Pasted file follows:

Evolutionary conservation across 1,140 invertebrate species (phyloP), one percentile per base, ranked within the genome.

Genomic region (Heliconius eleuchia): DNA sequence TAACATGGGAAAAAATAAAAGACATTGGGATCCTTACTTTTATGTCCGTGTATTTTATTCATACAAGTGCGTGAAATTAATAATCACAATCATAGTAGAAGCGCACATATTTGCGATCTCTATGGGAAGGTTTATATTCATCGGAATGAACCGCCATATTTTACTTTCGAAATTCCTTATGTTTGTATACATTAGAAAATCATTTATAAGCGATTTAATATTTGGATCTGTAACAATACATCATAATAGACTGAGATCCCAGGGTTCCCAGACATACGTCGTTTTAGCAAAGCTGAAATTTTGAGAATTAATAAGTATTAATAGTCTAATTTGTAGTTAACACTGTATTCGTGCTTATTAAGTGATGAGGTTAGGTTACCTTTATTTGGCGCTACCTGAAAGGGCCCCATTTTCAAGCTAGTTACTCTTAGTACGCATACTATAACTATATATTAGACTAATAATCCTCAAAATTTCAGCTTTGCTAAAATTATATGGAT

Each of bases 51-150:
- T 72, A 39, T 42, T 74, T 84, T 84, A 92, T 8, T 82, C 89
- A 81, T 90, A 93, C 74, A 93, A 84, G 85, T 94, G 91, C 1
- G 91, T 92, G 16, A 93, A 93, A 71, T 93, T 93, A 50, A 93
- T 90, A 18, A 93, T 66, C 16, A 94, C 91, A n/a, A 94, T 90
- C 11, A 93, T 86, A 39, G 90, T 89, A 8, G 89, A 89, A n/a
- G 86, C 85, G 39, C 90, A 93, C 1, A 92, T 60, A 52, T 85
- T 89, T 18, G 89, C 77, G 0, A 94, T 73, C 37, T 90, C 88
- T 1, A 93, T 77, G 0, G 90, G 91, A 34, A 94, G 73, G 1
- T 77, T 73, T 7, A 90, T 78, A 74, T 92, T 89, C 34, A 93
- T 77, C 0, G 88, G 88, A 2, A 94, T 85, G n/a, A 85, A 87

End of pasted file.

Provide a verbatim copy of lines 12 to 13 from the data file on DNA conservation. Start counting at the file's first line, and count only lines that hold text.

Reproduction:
- T 77, T 73, T 7, A 90, T 78, A 74, T 92, T 89, C 34, A 93
- T 77, C 0, G 88, G 88, A 2, A 94, T 85, G n/a, A 85, A 87